While the worst of the West Coast port disruptions may be over, the damage has already been done this year. Total US container imports sank more than 5% during January and February, compared to the same 2 months in 2014. The drop is attributed almost entirely to the months-long contract disputes and worker slowdowns at the West Coast ports. The ports of Los Angeles and Long Beach each saw container imports fall 19% and 20%, respectively, according to a new report from trade research firm Zepol.

US Imports Decline Blamed on West Coast Port Slowdown

While the worst of the West Coast port disruptions may be over, the damage has already been done this year. Total US container imports sank more than 5% during January and February, compared to the same 2 months in 2014. The drop is attributed almost entirely to the months-long contract disputes and worker slowdowns at the West Coast ports. The ports of Los Angeles and Long Beach each saw container imports fall 19% and 20%, respectively, according to a new report from trade research firm Zepol.

US Imports Decline Blamed on West Coast Port Slowdown

While the worst of the West Coast port disruptions may be over, the damage has already been done this year. Total US container imports sank more than 5% during January and February, compared to the same 2 months in 2014. The drop is attributed almost entirely to the months-long contract disputes and worker slowdowns at the West Coast ports. The ports of Los Angeles and Long Beach each saw container imports fall 19% and 20%, respectively, according to a new report from trade research firm Zepol.

US Imports Decline Blamed on West Coast Port Slowdown

While the worst of the West Coast port disruptions may be over, the damage has already been done this year. Total US container imports sank more than 5% during January and February, compared to the same 2 months in 2014. The drop is attributed almost entirely to the months-long contract disputes and worker slowdowns at the West Coast ports. The ports of Los Angeles and Long Beach each saw container imports fall 19% and 20%, respectively, according to a new report from trade research firm Zepol.

US Imports Decline Blamed on West Coast Port Slowdown

Unloading of a container ship

While the worst of the West Coast port disruptions may be over, the damage has already been done this year. Total US container imports sank more than 5% during January and February, compared to the same 2 months in 2014. The drop is attributed almost entirely to the months-long contract disputes and worker slowdowns at the West Coast ports. The ports of Los Angeles and Long Beach each saw container imports fall 19% and 20%, respectively, according to a new report from trade research firm Zepol.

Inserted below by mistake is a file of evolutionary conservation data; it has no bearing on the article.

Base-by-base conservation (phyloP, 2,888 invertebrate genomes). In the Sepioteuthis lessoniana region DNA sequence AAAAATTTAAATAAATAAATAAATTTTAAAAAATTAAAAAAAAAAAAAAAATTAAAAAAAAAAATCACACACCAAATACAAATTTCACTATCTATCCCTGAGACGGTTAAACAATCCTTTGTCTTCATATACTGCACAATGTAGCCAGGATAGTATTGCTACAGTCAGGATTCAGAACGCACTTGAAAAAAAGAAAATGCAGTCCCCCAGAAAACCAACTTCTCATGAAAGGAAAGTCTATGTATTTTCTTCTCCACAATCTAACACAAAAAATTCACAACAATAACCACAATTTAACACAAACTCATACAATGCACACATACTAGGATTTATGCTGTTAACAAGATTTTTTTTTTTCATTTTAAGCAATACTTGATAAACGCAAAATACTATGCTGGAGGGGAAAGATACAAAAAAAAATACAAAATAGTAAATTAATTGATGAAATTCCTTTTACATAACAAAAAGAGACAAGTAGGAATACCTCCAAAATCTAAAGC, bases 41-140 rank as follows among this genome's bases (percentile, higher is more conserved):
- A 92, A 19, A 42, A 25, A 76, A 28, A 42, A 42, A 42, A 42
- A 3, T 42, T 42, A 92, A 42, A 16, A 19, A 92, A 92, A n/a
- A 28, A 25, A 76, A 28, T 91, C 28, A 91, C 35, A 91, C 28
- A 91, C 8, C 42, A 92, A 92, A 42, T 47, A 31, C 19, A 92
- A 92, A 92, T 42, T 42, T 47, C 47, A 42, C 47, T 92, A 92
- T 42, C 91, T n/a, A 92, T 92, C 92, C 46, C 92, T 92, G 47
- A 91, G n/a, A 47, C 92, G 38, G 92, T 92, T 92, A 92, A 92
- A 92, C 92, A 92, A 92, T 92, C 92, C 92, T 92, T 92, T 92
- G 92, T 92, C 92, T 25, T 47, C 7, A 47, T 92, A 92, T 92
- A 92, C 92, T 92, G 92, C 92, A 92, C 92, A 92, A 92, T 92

Supply Risk Management in Mexico: Tips and Analysis For Multinational Procurement Organizations

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Supply risk management continues to be an important topic of not just debate but practice, too, within global procurement organizations. And on a more frequent basis, supply risk management efforts are extending “south of the border” for North American companies, as manufacturers continue to emphasize a more prominent role for Mexico and Mexican suppliers in their global supply chains. In this Spend Matters PRO analysis, we explore how Mexican companies are managing supply chain risk. We also share survey results from a recent study in the region and provide tips and lessons learned for multinational procurement organizations that are increasingly sourcing and manufacturing in the region as well as general supply chain risk management best practices.

Tracing Contingent Labor Flow: Demand to Supply

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Creating a simple graphic to show labor supply types and how they flow through internal and external channels into a business is an exercise in futility – there’s nothing simple about it, regardless of how much one attempts to simplify the various labor, talent and process flow. But we had to at least try! We created a graphic that is as distilled a version as possible to cut through the complexity of supply and demand for various services (and services workers) “consumed” by the business.